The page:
If the world wants to seriously take global warming well below two degrees Celsius as the Paris Agreement demands, then two technologies will be vital to this process. According to Wood MacKenzie, they are Carbon Capture, Use and Storage (CCUS) and Green Hydrogen.
CCUS is a technology that can capture up to 90% of the carbon dioxide (CO2) emissions produced from the use of fossil fuels in electricity generation and industrial processes, thereby preventing the carbon dioxide from entering the atmosphere.
As for Green Hydrogen, this sees the employment of technology that allows for the process of electrolysis to take place. This method uses an electrical current to separate the hydrogen from the oxygen in the water. Research indicates that hydrogen is a universal, light, and highly reactive fuel that produces energy without emitting carbon dioxide into the atmosphere.
Wood Mackenzie was keen to note that while both are promising options, neither has yet been successfully deployed commercially at scale. The consultancy group which believes that the world is on course for a 2.8 to three degrees Celsius trajectory, stressed that going in the opposite direction means utilizing these technologies rapidly to build on the promise of cheaper renewables and decarbonize difficult-to-abate segments of the economy.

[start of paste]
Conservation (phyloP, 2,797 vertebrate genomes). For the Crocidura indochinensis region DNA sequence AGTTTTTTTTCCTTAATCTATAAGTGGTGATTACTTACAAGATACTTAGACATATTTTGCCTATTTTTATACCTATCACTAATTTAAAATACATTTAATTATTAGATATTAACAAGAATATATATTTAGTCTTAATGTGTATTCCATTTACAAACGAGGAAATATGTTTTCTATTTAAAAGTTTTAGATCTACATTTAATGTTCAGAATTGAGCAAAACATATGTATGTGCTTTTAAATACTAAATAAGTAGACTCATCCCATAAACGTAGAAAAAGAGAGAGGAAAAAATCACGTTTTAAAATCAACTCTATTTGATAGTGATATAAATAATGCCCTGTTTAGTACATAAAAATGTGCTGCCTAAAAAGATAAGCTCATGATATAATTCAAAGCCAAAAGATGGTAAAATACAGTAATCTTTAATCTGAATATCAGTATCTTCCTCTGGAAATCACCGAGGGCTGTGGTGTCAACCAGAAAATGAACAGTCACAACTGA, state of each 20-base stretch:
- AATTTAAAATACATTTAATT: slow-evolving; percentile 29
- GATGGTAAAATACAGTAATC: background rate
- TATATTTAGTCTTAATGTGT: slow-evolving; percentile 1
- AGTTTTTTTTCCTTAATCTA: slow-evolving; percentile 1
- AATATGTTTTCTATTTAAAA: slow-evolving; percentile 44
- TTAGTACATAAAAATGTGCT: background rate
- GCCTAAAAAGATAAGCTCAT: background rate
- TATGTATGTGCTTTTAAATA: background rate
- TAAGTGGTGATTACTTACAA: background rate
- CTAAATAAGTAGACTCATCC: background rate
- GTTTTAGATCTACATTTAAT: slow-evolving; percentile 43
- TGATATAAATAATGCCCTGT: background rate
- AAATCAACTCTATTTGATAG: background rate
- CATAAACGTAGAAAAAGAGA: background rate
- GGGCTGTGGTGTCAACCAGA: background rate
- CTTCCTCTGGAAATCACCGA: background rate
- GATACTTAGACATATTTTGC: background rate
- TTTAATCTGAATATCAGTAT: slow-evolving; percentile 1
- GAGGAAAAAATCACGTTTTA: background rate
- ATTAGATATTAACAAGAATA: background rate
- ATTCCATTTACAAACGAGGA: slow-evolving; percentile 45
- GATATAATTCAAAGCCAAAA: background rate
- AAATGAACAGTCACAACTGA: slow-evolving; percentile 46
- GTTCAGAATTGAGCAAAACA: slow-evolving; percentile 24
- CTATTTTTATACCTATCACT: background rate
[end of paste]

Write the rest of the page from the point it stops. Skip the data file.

Furthermore, Wood Mac analysts were keen to note that the versatility of green hydrogen is indeed remarkable, with three times the energy content compared to fossil fuels.
Specifically, Prakash Sharma, Wood Mac’s Head of Markets and Transitions for Asia Pacific, asserted that the declining costs of solar and wind power make green hydrogen an attractive proposition. In some nations, Sharma said that green hydrogen production costs will become competitive with fossil fuel-based hydrogen by 2030.
“Most energy Majors and miners have started to ramp up diversification efforts. Internal carbon price assumptions have increased up to US$70/t or higher for new project FIDs. Capital has followed: not just to renewables, but green hydrogen, fuel cells and CCS/CCUS projects, energy storage and end-user consumer management,” said Sharma.
While the challenges facing the commercial deployment of green hydrogen and CCUS are daunting, Sharma’s colleague David Brown, who serves as Wood Mackenzie Head of Markets and Transitions for Americas, opined that both must be part of the solution if the world is to achieve the Paris goal for global warming. To play that role, he said that the technologies will require sustained policy support.
But if world leaders want to maintain any credibility in pledging commitment to the Paris goals, Brown articulated that they will need to do more to show how they intend to achieve them. “As things stand, we are not going to get there,” added Brown.